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The American Cyclopædia (1879)/Shiloh (Palestine)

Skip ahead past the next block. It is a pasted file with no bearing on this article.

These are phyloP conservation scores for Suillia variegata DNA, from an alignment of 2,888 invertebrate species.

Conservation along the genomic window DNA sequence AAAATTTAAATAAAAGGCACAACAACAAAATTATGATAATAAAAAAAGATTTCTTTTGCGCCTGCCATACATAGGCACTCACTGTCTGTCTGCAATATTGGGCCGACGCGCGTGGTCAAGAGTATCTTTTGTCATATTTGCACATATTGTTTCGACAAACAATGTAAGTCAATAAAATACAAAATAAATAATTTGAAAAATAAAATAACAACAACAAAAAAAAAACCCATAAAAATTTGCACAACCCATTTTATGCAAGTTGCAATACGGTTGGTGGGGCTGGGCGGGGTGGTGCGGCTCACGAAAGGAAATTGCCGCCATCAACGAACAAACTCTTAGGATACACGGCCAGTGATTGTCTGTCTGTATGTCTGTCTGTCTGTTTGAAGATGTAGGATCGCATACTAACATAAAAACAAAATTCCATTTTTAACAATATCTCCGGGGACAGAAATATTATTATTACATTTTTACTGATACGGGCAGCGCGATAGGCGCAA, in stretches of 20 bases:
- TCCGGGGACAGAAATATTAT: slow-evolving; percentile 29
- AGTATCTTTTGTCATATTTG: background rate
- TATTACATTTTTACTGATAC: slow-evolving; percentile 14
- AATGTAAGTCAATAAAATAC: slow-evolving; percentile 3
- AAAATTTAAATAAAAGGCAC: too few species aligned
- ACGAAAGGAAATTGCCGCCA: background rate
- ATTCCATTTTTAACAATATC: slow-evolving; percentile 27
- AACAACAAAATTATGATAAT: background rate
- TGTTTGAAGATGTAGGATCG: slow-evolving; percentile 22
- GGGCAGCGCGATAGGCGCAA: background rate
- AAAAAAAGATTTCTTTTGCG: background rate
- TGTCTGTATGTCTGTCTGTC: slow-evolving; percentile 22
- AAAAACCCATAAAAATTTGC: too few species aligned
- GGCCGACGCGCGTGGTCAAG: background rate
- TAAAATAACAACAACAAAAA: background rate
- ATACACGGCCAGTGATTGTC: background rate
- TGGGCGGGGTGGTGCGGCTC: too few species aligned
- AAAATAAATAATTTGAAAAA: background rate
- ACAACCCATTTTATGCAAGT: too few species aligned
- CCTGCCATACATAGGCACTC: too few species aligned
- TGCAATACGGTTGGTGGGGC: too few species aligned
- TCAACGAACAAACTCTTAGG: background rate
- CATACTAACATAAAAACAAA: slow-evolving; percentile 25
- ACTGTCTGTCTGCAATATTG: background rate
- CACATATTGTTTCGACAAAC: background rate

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SHILOH (Heb., rest, peace), a town of ancient Palestine, in the division of Ephraim, on a high mountain N. of Bethel. It was the seat of the ark of the covenant from the last days of Joshua to the time of Eli. An annual “feast of the Lord” was observed at Shiloh, and one of these celebrations was made an opportunity for the remnants of the defeated Benjamites to supply themselves with wives, by lying in ambush in the vineyards and seizing some hundreds of the dancing women. After the carrying off of the ark by the Philistines, at the close of Eli's life, Shiloh sank into total insignificance. Its site is now identified with Seilun, a small place with some Roman remains, 20 m. N. of Jerusalem. The words in Gen. xlix. 10, which are rendered in the authorized English version “until Shiloh come,” and are by Christian theologians referred to Christ as prince of peace, are explained by Jewish writers as meaning “until he (Judah) come to Shiloh,” and by Vater, Gesenius, and other critics translated “until rest come.”